Wednesday, July 18, 2012

Syabas: Selangor govt tied our hands

Syarikat Bekalan Air Selangor Sdn Bhd technical services executive director V. Subramaniam has offered to meet the Selangor government to resolve the crisis

'We warned state about looming crisis as early as 2010'

THE current water crisis in Selangor, Kuala Lumpur and Putrajaya is because of the Selangor government's refusal to approve and implement projects to increase the production of treated water, Syarikat Bekalan Air Selangor Sdn Bhd technical services executive director V. Subramaniam said.

Dismissing the Selangor menteri besar's allegation that Syabas had not performed according to the concession agreement, he said the shortfall was because the state government did not want to issue the development order for the construction of the Langat 2 water treatment plant.

"It is a baseless accusation and not true at all," he said here yesterday.

Subramaniam said numerous notices have been sent to the Selangor government on the impending water crisis, adding that Syabas had informed the board of directors and state government representatives at nine board meetings since the end of 2010.

"The responsibility of providing sufficient infrastructure to process raw water fit for consumption lies with the Selangor government as stipulated in Article in list 2, State List, Item 6 (c) of the Federal Constitution.

"Syabas is only confined to distributing the treated water produced by the treatment operators appointed by the state government," he said.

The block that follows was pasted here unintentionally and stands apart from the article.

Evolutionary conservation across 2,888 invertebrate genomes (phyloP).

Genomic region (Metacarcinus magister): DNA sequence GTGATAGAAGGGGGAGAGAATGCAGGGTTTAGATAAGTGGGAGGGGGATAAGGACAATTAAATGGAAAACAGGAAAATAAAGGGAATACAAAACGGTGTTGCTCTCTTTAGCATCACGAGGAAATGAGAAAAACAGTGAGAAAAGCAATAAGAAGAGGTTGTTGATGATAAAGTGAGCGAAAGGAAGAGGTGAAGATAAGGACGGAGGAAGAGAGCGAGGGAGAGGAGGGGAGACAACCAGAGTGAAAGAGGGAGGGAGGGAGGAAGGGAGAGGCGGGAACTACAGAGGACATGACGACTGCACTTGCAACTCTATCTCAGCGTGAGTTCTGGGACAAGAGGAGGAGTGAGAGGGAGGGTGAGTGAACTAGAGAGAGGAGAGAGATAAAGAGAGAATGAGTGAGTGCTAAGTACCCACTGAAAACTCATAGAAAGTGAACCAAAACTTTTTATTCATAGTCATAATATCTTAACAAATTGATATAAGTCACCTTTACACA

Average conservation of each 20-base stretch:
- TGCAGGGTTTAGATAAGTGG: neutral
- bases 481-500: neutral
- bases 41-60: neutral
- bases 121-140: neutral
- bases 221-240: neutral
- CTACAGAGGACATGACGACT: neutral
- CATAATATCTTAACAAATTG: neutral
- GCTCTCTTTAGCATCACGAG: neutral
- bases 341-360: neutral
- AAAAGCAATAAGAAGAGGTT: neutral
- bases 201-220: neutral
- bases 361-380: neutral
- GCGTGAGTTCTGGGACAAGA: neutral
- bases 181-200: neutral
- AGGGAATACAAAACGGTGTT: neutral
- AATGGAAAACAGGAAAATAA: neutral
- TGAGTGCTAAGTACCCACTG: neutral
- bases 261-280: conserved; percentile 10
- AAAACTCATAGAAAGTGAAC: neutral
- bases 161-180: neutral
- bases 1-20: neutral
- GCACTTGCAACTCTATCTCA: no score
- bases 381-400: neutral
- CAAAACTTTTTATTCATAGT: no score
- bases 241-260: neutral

Subramaniam pointed out that the Selangor government's failure to gazette a new tariff as stipulated in the concession agreement and instruction to freeze Syabas's capital expenditure (capex) also contributed to the water crisis.

"The capex freeze rendered Syabas unable to perform works to reduce non-revenue water and hampered our initiatives to repair, upgrade and maintain water assets to increase our efficiency and provide the best service to the public.

"The failure to gazette the tariff review has resulted in Syabas incurring arrears to water treatment operators," he said.

Warning that it was too late to conduct studies now when the residents of Selangor, Putrajaya and Kuala Lumpur were facing water shortages, Subramaniam offered to sit down with the state government, the Federal Government and the National Water Services Commission (Span) to discuss how to solve the crisis.

He said it was confusing that Menteri Besar Tan Sri Abdul Khalid Ibrahim was oblivious to the fact that the Sungai Semenyih water treatment plant, managed by Konsortium Abass Sdn Bhd, a company owned by the Selangor government, was also running at 20 per cent above its design capacity.

Subramanian urged Khalid to refer to letters and reports sent by Syabas to him to understand the issue better.

"We also invite him to visit the water treatment plants to see the real situation," he said.

Span chief executive officer Datuk Teo Yen Hua said the commission had yet to receive notification from the state government on its intended takeover of Syabas.

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